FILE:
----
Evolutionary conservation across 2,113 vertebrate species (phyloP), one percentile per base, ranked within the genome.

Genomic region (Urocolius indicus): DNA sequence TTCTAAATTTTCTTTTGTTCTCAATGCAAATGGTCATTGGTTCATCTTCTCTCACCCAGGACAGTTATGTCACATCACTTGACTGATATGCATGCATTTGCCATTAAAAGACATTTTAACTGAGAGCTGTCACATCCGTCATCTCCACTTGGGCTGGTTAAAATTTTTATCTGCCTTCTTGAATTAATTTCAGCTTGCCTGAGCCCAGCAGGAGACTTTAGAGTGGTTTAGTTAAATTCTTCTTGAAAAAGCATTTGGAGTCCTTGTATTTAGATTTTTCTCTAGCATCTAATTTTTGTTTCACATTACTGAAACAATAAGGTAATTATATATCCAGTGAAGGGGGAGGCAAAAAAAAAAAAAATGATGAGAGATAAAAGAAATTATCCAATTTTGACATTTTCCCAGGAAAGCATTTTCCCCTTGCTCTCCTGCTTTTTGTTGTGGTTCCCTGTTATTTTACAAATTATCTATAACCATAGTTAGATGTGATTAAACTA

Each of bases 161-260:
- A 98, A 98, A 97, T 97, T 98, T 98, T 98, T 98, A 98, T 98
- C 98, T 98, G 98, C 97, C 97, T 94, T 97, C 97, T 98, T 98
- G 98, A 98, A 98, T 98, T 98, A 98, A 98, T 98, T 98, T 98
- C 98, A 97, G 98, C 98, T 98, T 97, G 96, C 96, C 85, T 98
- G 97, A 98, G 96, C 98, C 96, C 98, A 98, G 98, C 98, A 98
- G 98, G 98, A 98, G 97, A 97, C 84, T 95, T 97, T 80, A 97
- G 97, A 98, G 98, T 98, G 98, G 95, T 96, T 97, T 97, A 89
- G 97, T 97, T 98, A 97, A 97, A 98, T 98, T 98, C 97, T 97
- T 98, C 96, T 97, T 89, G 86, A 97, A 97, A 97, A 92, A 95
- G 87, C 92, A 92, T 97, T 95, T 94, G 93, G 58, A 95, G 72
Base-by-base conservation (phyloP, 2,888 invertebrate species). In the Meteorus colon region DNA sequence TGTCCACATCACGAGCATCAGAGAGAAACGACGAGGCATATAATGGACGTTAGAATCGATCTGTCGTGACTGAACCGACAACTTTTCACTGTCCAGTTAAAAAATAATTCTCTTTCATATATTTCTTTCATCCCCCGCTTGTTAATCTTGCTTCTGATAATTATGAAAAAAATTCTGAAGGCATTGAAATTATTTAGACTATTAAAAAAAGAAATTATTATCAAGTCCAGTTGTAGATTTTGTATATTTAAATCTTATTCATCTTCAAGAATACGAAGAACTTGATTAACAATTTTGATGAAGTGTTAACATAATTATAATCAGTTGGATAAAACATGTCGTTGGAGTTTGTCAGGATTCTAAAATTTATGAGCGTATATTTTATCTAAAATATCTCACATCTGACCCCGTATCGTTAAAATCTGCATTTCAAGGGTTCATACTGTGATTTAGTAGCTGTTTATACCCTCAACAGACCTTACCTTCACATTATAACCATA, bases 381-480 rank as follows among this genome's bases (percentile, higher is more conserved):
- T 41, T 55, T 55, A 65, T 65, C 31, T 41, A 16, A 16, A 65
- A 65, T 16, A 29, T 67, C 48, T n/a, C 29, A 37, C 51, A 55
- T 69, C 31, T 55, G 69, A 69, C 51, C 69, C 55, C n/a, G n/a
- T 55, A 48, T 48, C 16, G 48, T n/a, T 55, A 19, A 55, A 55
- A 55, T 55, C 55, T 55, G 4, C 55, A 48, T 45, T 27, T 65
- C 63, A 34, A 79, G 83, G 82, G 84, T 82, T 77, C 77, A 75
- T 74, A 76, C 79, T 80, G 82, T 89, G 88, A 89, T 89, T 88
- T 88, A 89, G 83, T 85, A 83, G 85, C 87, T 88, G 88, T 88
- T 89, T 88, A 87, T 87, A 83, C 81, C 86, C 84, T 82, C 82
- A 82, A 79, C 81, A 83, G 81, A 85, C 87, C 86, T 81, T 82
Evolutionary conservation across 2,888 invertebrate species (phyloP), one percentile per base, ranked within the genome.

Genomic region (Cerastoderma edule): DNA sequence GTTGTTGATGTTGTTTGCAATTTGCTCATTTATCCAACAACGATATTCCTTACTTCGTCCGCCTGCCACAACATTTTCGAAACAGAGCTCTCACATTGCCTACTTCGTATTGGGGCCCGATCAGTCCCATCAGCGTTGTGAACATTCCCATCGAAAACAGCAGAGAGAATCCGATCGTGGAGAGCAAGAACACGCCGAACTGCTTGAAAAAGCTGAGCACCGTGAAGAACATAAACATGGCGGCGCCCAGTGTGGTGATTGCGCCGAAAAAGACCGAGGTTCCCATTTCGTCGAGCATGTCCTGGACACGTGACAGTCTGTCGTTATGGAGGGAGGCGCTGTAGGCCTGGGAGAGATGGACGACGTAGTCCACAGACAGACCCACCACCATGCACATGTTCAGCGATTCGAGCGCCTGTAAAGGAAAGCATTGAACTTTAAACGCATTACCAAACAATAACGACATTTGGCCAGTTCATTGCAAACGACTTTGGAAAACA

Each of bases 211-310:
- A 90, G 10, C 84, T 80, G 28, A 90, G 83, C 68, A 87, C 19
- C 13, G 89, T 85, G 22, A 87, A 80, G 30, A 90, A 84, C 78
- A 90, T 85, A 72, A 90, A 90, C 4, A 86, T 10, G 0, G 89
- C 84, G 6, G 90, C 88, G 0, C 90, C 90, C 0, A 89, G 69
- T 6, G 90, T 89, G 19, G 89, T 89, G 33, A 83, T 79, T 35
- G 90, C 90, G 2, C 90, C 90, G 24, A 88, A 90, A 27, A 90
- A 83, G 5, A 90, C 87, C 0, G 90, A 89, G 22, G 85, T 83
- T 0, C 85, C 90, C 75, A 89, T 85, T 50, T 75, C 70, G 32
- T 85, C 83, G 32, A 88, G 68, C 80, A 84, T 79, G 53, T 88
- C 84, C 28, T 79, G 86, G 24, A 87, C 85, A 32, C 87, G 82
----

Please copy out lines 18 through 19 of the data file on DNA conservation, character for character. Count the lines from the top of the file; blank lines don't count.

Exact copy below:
- T 55, A 48, T 48, C 16, G 48, T n/a, T 55, A 19, A 55, A 55
- A 55, T 55, C 55, T 55, G 4, C 55, A 48, T 45, T 27, T 65